Across the world, millions of displaced people lack access to lighting1 which is a critical factor in accessing water and sanitation (WASH) facilities safely at night. With Mercy Corps support, large numbers in the Damboa camp now have access to a solar rechargeable lantern, to help them safely access WASH facilities, as well as hygiene kits to help fight the spread of COVID-19.
“Five years ago, we were displaced. The house where I stay with my children leaks and we don’t have enough food that will carry us for a month... The clean water protects us from disease. Without water we cannot survive.” -Hauwa Madu, who lives in a displacement camp in Damboa, Nigeria.
The stories from Nurdianto and Hauwa give us a glimpse of what life is like when disasters strike, and lives are turned upside down. And the need for support from partners like Mercy Corps is increasing worldwide. The Global Report on Internal Displacement revealed that in 2020, despite the pandemic, the number of people displaced from their homes reached a 10-year high, with natural disasters being the culprit for more and more lives being disrupted.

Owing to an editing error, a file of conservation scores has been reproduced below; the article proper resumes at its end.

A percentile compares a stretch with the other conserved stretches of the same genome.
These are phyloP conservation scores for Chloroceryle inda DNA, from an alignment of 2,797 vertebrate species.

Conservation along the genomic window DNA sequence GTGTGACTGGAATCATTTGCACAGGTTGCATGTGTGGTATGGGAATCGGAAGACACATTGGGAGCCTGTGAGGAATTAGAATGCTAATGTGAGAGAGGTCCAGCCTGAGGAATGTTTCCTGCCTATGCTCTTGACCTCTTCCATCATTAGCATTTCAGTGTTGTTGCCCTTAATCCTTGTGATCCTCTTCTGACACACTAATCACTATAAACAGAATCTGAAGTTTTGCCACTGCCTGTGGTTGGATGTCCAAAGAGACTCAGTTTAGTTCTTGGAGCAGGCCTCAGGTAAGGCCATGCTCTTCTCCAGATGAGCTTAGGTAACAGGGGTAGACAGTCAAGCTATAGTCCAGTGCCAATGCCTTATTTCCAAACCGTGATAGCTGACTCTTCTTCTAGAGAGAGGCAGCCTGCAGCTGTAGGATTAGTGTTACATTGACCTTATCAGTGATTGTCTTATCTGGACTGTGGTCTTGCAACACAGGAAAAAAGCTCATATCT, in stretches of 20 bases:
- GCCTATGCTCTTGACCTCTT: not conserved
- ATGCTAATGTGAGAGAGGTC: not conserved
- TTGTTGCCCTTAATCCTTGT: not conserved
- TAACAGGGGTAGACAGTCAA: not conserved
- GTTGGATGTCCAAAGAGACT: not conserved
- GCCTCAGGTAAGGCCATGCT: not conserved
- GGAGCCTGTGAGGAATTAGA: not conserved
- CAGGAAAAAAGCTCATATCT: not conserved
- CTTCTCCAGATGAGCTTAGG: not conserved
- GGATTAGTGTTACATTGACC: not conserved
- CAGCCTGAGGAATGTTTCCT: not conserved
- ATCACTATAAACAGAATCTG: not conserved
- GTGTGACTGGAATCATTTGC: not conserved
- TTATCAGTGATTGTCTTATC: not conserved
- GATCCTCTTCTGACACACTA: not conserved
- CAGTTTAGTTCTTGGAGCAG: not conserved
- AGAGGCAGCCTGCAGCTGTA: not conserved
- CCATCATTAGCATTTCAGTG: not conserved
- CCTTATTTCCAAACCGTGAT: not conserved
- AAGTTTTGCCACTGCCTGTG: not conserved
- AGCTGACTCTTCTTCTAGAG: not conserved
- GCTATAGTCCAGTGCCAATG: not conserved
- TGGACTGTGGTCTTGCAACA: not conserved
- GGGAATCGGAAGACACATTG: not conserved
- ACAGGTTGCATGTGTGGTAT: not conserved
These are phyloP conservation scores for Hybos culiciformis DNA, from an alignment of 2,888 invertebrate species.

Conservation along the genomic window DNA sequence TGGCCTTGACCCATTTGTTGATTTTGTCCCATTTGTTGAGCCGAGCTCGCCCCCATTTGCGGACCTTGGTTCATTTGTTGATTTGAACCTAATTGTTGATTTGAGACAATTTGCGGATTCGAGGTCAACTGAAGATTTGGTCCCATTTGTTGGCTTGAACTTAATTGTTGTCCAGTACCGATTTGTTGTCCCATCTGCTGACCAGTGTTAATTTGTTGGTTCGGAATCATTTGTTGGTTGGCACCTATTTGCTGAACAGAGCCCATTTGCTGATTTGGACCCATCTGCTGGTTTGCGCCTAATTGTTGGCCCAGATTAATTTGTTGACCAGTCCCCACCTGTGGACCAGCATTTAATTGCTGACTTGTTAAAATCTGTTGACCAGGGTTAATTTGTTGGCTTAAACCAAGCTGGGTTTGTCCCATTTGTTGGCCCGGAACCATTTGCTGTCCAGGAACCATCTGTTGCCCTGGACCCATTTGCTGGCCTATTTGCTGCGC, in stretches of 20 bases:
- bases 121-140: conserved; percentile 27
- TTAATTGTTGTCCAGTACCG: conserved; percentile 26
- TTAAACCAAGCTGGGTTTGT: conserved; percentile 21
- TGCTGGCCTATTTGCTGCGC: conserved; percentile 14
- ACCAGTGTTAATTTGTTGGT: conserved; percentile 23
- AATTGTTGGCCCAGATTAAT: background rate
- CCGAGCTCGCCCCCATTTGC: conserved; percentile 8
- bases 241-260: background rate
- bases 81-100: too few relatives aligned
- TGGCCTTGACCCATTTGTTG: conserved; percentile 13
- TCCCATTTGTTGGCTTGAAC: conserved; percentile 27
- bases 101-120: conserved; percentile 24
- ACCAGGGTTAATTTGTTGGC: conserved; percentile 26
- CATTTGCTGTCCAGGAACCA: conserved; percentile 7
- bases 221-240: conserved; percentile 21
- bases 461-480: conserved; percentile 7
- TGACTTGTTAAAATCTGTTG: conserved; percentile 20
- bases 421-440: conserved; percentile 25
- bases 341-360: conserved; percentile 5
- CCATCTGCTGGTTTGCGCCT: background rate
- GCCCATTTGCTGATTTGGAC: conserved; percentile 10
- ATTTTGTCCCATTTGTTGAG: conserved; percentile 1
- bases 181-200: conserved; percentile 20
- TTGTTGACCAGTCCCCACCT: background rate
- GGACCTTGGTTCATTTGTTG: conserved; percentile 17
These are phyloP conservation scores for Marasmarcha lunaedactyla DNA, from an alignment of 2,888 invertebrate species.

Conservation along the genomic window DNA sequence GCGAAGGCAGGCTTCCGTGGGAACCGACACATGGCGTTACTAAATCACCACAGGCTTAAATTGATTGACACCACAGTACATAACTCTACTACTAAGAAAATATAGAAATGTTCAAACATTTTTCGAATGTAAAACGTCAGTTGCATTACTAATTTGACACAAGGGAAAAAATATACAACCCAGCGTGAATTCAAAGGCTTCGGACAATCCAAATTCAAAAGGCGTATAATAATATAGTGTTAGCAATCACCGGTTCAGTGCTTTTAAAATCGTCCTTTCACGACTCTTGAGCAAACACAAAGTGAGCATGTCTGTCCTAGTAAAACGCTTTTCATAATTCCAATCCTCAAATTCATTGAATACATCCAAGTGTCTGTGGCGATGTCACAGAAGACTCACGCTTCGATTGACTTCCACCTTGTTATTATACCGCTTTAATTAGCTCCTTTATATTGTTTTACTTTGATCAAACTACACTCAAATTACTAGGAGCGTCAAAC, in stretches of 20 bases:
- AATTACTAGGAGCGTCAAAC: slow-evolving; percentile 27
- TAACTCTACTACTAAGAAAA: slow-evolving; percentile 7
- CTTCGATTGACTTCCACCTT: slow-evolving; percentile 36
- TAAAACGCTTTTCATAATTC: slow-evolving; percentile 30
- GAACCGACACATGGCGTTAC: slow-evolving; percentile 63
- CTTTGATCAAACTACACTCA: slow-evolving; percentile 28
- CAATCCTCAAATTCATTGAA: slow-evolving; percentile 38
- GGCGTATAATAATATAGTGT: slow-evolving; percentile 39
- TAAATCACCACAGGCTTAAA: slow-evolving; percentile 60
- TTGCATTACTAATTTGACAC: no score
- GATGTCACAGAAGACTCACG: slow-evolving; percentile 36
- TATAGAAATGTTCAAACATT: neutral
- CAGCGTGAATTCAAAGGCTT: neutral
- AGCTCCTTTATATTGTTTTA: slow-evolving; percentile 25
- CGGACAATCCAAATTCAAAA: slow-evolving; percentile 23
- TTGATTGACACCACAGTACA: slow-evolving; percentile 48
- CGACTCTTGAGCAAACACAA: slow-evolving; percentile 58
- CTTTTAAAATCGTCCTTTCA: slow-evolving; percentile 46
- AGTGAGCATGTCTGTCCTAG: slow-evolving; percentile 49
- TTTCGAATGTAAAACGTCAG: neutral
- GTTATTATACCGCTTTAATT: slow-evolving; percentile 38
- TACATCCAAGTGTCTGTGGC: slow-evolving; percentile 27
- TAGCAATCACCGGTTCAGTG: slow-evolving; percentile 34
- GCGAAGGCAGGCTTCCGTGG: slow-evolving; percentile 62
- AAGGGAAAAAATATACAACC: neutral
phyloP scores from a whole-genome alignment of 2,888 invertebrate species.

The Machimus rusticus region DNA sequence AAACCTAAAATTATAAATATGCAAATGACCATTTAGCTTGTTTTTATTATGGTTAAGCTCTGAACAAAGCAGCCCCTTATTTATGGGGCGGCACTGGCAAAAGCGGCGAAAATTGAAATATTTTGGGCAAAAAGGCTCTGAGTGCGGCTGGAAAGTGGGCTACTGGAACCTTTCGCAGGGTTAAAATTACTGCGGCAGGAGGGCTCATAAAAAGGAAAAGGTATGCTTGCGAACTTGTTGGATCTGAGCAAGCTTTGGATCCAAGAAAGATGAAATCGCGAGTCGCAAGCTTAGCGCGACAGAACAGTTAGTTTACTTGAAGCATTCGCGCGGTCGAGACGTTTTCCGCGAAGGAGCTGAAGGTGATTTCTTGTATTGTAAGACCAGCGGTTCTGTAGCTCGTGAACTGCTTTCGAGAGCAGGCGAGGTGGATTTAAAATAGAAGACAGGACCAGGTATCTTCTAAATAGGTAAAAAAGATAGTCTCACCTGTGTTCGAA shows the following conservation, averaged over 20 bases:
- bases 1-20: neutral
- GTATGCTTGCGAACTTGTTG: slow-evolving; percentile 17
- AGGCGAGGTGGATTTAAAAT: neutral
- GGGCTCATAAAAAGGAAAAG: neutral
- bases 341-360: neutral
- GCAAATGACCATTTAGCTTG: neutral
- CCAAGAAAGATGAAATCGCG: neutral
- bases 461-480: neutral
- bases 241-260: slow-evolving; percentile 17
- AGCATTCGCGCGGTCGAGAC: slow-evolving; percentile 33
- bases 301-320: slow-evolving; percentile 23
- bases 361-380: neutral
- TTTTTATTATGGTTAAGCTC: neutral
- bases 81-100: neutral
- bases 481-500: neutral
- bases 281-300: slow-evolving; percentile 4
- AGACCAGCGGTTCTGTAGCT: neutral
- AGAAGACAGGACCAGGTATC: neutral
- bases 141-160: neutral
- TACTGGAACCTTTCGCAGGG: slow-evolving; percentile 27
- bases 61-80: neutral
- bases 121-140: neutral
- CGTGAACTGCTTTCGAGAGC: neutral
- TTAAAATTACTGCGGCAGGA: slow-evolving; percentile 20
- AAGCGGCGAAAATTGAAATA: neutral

“When disaster strikes, Mercy Corps does everything we can to rapidly mobilize our teams and respond quickly and effectively. Our ability to act at a moment's notice can make all the difference in addressing the urgent water and WASH needs of communities. It is critical that we partner with donors who provide flexible and immediate funding in these times. Together with our partners, we're working with communities to rebuild and strengthen resilience to crisis for the long-term and create a world where everyone can prosper.” – Adrienne Karecki, Chief Development and Marketing Officer, Mercy Corps
The mission of Watermark, Xylem’s corporate social responsibility program, is to provide education and equitable access to safe water to ensure healthy lives build resilient communities. Learn more about Xylem Watermark’s work in disaster response and get involved in our global preparedness and volunteer efforts here.
1World Bank Document 2020